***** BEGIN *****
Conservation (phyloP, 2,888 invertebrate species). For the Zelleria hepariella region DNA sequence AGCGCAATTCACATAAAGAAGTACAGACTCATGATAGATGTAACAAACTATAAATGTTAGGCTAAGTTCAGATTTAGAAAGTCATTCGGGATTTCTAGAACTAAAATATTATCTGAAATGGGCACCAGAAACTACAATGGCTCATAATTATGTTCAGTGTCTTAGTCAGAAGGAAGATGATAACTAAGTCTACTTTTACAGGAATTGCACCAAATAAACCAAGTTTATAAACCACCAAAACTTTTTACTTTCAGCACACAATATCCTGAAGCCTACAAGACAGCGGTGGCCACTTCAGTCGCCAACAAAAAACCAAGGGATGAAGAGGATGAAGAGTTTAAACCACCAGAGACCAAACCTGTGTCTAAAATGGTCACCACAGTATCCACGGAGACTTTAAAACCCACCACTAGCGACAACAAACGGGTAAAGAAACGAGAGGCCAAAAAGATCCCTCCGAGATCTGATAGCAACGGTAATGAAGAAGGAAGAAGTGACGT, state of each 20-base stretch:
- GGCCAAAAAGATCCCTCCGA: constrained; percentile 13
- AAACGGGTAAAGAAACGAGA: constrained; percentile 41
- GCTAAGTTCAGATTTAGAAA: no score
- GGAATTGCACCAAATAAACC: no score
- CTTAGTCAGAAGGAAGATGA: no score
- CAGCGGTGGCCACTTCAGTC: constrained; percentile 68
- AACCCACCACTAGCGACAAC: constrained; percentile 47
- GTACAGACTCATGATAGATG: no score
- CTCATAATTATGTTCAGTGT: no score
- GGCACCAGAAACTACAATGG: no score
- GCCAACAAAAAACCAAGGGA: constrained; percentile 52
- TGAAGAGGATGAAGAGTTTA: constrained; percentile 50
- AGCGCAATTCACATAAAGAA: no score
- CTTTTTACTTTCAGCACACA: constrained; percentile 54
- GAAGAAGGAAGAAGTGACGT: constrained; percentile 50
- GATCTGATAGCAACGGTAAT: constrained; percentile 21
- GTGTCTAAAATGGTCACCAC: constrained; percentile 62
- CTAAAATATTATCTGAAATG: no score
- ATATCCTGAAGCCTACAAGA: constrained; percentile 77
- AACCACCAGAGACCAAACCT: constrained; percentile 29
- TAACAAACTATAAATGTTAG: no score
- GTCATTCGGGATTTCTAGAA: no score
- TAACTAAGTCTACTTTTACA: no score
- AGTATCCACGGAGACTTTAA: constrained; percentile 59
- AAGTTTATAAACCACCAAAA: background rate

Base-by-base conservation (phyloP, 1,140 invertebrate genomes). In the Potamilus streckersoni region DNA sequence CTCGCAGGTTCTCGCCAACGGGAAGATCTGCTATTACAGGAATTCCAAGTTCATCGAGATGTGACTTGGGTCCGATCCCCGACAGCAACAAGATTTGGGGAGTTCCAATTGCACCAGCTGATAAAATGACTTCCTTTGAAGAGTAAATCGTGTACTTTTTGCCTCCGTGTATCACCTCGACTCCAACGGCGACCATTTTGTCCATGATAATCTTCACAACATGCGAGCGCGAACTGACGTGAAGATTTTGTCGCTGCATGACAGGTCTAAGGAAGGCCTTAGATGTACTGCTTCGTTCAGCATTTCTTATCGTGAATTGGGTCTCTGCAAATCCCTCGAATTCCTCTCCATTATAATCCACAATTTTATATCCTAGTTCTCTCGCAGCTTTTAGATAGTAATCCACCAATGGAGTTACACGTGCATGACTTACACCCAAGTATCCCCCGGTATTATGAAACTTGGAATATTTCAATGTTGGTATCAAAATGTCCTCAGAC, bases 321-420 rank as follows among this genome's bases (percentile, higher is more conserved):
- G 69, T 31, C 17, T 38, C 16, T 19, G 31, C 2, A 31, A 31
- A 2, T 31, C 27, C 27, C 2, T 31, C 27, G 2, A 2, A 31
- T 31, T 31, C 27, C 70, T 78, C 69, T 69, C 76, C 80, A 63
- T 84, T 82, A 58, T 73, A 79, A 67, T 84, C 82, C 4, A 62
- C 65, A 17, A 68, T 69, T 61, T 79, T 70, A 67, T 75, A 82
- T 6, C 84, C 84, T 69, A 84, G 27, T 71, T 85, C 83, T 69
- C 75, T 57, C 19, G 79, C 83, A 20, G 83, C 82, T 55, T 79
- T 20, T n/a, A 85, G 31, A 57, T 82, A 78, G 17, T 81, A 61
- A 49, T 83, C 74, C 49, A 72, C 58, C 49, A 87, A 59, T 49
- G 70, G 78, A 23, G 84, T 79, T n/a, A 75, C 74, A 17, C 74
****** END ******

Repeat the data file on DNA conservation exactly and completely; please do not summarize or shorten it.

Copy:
Conservation (phyloP, 2,888 invertebrate species). For the Zelleria hepariella region DNA sequence AGCGCAATTCACATAAAGAAGTACAGACTCATGATAGATGTAACAAACTATAAATGTTAGGCTAAGTTCAGATTTAGAAAGTCATTCGGGATTTCTAGAACTAAAATATTATCTGAAATGGGCACCAGAAACTACAATGGCTCATAATTATGTTCAGTGTCTTAGTCAGAAGGAAGATGATAACTAAGTCTACTTTTACAGGAATTGCACCAAATAAACCAAGTTTATAAACCACCAAAACTTTTTACTTTCAGCACACAATATCCTGAAGCCTACAAGACAGCGGTGGCCACTTCAGTCGCCAACAAAAAACCAAGGGATGAAGAGGATGAAGAGTTTAAACCACCAGAGACCAAACCTGTGTCTAAAATGGTCACCACAGTATCCACGGAGACTTTAAAACCCACCACTAGCGACAACAAACGGGTAAAGAAACGAGAGGCCAAAAAGATCCCTCCGAGATCTGATAGCAACGGTAATGAAGAAGGAAGAAGTGACGT, state of each 20-base stretch:
- GGCCAAAAAGATCCCTCCGA: constrained; percentile 13
- AAACGGGTAAAGAAACGAGA: constrained; percentile 41
- GCTAAGTTCAGATTTAGAAA: no score
- GGAATTGCACCAAATAAACC: no score
- CTTAGTCAGAAGGAAGATGA: no score
- CAGCGGTGGCCACTTCAGTC: constrained; percentile 68
- AACCCACCACTAGCGACAAC: constrained; percentile 47
- GTACAGACTCATGATAGATG: no score
- CTCATAATTATGTTCAGTGT: no score
- GGCACCAGAAACTACAATGG: no score
- GCCAACAAAAAACCAAGGGA: constrained; percentile 52
- TGAAGAGGATGAAGAGTTTA: constrained; percentile 50
- AGCGCAATTCACATAAAGAA: no score
- CTTTTTACTTTCAGCACACA: constrained; percentile 54
- GAAGAAGGAAGAAGTGACGT: constrained; percentile 50
- GATCTGATAGCAACGGTAAT: constrained; percentile 21
- GTGTCTAAAATGGTCACCAC: constrained; percentile 62
- CTAAAATATTATCTGAAATG: no score
- ATATCCTGAAGCCTACAAGA: constrained; percentile 77
- AACCACCAGAGACCAAACCT: constrained; percentile 29
- TAACAAACTATAAATGTTAG: no score
- GTCATTCGGGATTTCTAGAA: no score
- TAACTAAGTCTACTTTTACA: no score
- AGTATCCACGGAGACTTTAA: constrained; percentile 59
- AAGTTTATAAACCACCAAAA: background rate

Base-by-base conservation (phyloP, 1,140 invertebrate genomes). In the Potamilus streckersoni region DNA sequence CTCGCAGGTTCTCGCCAACGGGAAGATCTGCTATTACAGGAATTCCAAGTTCATCGAGATGTGACTTGGGTCCGATCCCCGACAGCAACAAGATTTGGGGAGTTCCAATTGCACCAGCTGATAAAATGACTTCCTTTGAAGAGTAAATCGTGTACTTTTTGCCTCCGTGTATCACCTCGACTCCAACGGCGACCATTTTGTCCATGATAATCTTCACAACATGCGAGCGCGAACTGACGTGAAGATTTTGTCGCTGCATGACAGGTCTAAGGAAGGCCTTAGATGTACTGCTTCGTTCAGCATTTCTTATCGTGAATTGGGTCTCTGCAAATCCCTCGAATTCCTCTCCATTATAATCCACAATTTTATATCCTAGTTCTCTCGCAGCTTTTAGATAGTAATCCACCAATGGAGTTACACGTGCATGACTTACACCCAAGTATCCCCCGGTATTATGAAACTTGGAATATTTCAATGTTGGTATCAAAATGTCCTCAGAC, bases 321-420 rank as follows among this genome's bases (percentile, higher is more conserved):
- G 69, T 31, C 17, T 38, C 16, T 19, G 31, C 2, A 31, A 31
- A 2, T 31, C 27, C 27, C 2, T 31, C 27, G 2, A 2, A 31
- T 31, T 31, C 27, C 70, T 78, C 69, T 69, C 76, C 80, A 63
- T 84, T 82, A 58, T 73, A 79, A 67, T 84, C 82, C 4, A 62
- C 65, A 17, A 68, T 69, T 61, T 79, T 70, A 67, T 75, A 82
- T 6, C 84, C 84, T 69, A 84, G 27, T 71, T 85, C 83, T 69
- C 75, T 57, C 19, G 79, C 83, A 20, G 83, C 82, T 55, T 79
- T 20, T n/a, A 85, G 31, A 57, T 82, A 78, G 17, T 81, A 61
- A 49, T 83, C 74, C 49, A 72, C 58, C 49, A 87, A 59, T 49
- G 70, G 78, A 23, G 84, T 79, T n/a, A 75, C 74, A 17, C 74